Clin Gastroenterol Hepatol 2019 Aug 13. Epub 2019 Aug 13.
Department of Medicine and Research Laboratory of Internal Medicine, School of Medicine, Thessaly University, Larissa, Greece.
Background & Aims: Patients usually receive a diagnosis of primary biliary cholangitis (PBC) at an early stage, based on biochemical analyses. We investigated the proportion of patients who progress to moderate or advanced PBC and factors associated with progression and patient survival.
Methods: We obtained data from 1615 patients (mean age, 55.4 y) with early stage PBC (based on their normal levels of albumin and bilirubin), collected at the time of initial evaluation or treatment, from the Global PBC Study Group database (comprising patients at 19 liver centers in North American and European countries). We collected data from health care evaluations on progression to moderate PBC (abnormal level of bilirubin or albumin) or advanced-stage PBC (abnormal level of both). The median follow-up time was 7.9 years. The composite end point was decompensation, hepatocellular carcinoma, liver transplantation, or death.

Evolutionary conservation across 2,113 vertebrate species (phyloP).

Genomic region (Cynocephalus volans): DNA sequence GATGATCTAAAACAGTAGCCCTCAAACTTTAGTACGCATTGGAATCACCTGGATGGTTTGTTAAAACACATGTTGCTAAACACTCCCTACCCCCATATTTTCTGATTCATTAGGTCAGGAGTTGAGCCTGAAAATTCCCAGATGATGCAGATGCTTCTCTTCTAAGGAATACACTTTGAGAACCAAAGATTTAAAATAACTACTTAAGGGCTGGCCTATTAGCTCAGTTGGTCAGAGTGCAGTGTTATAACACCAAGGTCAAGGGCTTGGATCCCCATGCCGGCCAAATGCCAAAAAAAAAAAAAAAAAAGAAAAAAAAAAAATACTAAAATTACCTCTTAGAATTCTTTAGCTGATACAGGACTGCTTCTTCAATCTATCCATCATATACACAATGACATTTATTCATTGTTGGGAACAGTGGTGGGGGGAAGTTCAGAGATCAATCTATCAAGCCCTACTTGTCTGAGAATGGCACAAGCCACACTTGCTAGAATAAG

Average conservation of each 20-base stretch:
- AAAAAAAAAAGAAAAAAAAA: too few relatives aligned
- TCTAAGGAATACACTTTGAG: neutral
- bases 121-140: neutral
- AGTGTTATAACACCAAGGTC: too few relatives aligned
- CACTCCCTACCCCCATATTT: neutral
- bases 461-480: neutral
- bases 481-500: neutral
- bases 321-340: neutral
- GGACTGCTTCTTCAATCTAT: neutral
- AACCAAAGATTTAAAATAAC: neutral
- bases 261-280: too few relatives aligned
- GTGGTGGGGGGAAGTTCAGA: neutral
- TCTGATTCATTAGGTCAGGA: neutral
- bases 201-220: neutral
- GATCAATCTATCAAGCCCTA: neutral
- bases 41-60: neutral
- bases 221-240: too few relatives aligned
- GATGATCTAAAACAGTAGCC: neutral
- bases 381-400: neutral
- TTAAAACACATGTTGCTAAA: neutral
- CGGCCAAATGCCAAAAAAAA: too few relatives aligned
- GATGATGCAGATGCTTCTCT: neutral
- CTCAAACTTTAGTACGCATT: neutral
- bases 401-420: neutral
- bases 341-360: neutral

Results: Of the 1615 patients identified with early stage PBC, 904 developed moderate PBC and 201 developed advanced disease over the study period. The proportions of patients who transitioned to moderate PBC at 1, 3, and 5 years were 12.9%, 30.2%, and 45.8%. The proportions of these patients who then transitioned to advanced PBC at 1, 3, and 5 years later were 3.4%, 12.5%, and 16.0%, respectively. During the follow-up period, 236 patients had a clinical event. The proportions of patients with moderate PBC and event-free survival were 97.9%, 95.1%, and 91.5% at 1, 3, and 5 years, respectively, and the proportions of patients with advanced PBC and event-free survival were 90.6%, 71.2%, and 58.3% at 1, 3, and 5 years later, respectively. Variables associated with transition from early to moderate PBC included baseline levels of bilirubin, albumin, and alkaline phosphatase; aspartate to alanine aminotransferase ratio; platelet count; and treatment with ursodeoxycholic acid. Transitions from early to moderate PBC and from moderate to advanced PBC were associated with higher probabilities of a clinical event (time-dependent hazard ratios, 3.0; 95% CI, 2.0-4.5; and 4.6; 95% CI, 3.5-6.2).
Conclusions: Approximately half of patients with early stage PBC progress to a more severe stage within 5 years. Progression is associated with an increased risk of a clinical event, so surveillance is important for patients with early stage PBC.